Jones had been arrested the previous year for battery and unlawful use of a driver's license after he let himself get out of control at a fraternity party. Initial reports indicated that he had punched a police officer, but he was never charged with that offense. That incident came just before five other NU players were arrested after they attempted to barge into a home where they mistakenly believed a party was going on. When the homeowner insisted that there was no party and threatened to call the police, one player reportedly said, "We are the police, fat fuck." In the wake of those incidents, NU athletic director Mark Murphy said, "When this happens, it's a concern... when kids start drinking, problems happen." No kidding.

Jones actually made headlines in an unusual way before he even played a down for NU. After he signed with NU in 2001, he went to visit his brother Loren, a student at Vanderbilt, and got in a fight with Vanderbilt football player Doug Wolford. Wolford ended up knocking Jones to the ground and pounding his head against the pavement, causing him to suffer brain bruises that kept him out of football for six months. Police considered charges against Jones for that incident, but none were ever filed.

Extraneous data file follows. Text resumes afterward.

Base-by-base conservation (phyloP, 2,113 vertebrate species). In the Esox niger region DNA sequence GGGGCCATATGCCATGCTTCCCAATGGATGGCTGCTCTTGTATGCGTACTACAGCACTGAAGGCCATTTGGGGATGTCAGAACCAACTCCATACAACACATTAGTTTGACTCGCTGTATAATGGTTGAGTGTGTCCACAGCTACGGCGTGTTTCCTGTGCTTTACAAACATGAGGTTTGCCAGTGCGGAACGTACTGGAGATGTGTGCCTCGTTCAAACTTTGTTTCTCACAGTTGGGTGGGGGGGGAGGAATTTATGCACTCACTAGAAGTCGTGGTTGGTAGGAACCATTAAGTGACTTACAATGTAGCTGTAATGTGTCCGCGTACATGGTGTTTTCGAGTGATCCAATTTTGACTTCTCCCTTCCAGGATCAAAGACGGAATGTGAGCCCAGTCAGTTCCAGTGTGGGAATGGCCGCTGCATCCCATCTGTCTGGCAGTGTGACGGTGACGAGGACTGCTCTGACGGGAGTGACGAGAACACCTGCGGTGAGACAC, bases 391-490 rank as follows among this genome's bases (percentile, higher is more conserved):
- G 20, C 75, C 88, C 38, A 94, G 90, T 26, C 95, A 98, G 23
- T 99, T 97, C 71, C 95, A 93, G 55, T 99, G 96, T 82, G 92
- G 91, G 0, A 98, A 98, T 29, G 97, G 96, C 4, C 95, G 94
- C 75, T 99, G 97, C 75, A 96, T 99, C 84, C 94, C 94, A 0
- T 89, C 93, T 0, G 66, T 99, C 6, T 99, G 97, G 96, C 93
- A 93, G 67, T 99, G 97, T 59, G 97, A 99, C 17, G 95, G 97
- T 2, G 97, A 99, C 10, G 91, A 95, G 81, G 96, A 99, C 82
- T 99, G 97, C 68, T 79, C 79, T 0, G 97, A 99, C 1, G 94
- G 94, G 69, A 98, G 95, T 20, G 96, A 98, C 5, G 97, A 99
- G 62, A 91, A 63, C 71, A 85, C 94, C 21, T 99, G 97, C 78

NU has had a troubled history since its storied 1995 Rose Bowl run, in which it erased forever the troubling memories of having once lost to Chicago Dental in an official college football game. In 2001, strong safety Rashidi Wheeler collapsed and died during practice, apparently after using ephedrine. This came two years after former NU player Robert Russ was shot and killed by police in a controversial incident after attempting to flee after being pulled over for a DUI. Russ was also a player with a checkered history, having once attacked police officers on the streets of Evanston in an apparent psychotic episode, in which he believed, or perhaps knew, he was being chased by the devil.

NU was also embroiled in a point-shaving scandal involving basketball players in the mid-90s. The bookie in that case was a former NU football player named Brian Ballarini. Jones, in any case, has left the team, but the door is not firmly closed, according to head coach Randy Walker. "I believe there are some redeemable qualities," the coach said last week. "He has some real positive things to offer, but there are some problems in his life that he has to fix."


Like bookends. March Madness begins with an arrest of two Murray State players, and now it ends with another arrest—of two more Murray State players.

Preston "Trey" Pearson III and William Waycaster, both players for the Racer team, were arrested last week on DUI and drug charges. The two were nabbed in a traffic stop in which Pearson was slapped with underage DUI, failure to present a driver's license, driving without insurance and not wearing a seat belt. Rounding out the picture, Waycaster got possession of marijuana and possession of drug paraphernalia.